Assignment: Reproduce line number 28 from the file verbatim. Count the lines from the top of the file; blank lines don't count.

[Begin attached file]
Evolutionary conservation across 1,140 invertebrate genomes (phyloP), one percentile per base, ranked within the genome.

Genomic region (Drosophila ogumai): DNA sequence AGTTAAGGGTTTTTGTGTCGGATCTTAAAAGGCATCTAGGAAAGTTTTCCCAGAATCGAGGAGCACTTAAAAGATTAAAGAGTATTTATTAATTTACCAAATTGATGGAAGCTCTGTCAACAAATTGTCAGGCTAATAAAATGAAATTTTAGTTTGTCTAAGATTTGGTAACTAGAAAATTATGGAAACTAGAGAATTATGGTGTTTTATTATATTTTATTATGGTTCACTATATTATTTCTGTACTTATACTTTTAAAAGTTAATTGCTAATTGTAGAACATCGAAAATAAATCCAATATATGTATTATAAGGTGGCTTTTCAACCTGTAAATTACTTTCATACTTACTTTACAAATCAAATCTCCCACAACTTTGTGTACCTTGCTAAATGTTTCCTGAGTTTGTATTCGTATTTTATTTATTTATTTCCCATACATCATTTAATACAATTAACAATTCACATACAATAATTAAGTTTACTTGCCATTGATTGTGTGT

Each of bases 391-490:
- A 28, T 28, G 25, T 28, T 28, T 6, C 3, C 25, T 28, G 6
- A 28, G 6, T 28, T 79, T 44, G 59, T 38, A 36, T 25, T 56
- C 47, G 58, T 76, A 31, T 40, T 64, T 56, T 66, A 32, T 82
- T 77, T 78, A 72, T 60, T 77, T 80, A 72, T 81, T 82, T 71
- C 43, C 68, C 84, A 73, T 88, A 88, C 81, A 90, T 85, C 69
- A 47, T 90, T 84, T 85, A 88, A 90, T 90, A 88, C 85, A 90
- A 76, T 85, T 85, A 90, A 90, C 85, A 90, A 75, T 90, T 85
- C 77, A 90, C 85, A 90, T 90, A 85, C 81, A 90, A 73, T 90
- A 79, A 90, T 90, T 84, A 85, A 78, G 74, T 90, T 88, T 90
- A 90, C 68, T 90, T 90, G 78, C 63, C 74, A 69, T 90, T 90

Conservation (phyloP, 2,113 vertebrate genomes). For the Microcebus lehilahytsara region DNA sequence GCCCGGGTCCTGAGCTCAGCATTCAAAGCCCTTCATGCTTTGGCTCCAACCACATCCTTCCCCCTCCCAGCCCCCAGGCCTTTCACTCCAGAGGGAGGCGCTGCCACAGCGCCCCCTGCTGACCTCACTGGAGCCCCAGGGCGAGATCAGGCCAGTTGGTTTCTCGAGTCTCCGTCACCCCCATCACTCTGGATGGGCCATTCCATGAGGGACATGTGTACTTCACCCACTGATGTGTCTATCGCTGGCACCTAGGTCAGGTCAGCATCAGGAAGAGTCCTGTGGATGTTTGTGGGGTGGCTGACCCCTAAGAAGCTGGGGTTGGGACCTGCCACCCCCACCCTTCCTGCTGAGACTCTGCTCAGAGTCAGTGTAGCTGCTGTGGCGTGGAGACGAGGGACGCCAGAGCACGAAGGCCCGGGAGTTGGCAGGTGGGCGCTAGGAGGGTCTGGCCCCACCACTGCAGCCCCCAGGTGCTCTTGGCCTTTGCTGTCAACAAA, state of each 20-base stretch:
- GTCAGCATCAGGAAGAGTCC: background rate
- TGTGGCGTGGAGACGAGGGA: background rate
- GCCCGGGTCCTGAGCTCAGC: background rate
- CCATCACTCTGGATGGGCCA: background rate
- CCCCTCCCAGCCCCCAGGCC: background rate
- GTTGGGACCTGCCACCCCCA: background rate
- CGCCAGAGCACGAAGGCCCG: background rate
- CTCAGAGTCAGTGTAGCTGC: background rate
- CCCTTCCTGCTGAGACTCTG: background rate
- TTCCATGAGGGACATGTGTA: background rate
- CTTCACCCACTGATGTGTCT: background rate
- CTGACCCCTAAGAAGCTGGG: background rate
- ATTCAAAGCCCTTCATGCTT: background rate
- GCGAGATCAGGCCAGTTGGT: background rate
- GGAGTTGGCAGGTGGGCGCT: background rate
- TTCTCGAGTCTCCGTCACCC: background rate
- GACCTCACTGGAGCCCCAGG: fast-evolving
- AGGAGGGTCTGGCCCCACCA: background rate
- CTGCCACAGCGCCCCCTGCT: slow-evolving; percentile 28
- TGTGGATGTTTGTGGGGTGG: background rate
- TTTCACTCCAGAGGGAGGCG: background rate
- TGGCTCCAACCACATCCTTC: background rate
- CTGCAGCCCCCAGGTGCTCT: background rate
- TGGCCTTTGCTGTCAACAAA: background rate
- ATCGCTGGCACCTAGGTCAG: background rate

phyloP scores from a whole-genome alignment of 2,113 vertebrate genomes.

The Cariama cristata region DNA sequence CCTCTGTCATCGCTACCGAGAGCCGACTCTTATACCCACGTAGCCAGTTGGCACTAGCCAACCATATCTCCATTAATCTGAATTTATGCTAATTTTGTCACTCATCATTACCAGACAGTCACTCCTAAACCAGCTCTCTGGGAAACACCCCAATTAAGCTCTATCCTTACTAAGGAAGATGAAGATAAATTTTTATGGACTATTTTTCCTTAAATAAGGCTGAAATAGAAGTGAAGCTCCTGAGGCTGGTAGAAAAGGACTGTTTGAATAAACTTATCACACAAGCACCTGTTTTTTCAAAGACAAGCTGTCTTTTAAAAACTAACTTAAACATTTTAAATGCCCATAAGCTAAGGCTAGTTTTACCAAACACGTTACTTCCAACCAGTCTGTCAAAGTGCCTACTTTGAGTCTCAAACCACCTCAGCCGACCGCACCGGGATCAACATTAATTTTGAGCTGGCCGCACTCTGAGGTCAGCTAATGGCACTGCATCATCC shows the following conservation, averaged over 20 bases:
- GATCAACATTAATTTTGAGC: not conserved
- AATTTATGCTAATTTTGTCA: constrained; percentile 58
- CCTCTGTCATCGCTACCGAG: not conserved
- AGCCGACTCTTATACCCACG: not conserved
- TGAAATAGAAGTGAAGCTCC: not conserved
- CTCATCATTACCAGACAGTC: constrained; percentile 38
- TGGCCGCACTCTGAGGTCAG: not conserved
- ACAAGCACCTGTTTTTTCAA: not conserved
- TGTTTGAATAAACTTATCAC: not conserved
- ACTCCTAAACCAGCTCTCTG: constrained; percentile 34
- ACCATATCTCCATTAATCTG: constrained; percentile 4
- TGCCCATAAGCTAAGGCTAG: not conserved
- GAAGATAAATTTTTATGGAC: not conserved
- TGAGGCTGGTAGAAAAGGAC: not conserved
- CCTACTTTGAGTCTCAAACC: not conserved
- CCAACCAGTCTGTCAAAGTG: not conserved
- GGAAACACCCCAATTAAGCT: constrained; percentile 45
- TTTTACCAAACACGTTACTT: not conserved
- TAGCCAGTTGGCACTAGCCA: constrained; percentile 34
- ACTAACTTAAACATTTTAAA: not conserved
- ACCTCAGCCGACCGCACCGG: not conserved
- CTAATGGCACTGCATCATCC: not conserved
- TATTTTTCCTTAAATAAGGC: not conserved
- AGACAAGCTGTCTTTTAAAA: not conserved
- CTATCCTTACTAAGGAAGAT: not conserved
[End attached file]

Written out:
- GCGAGATCAGGCCAGTTGGT: background rate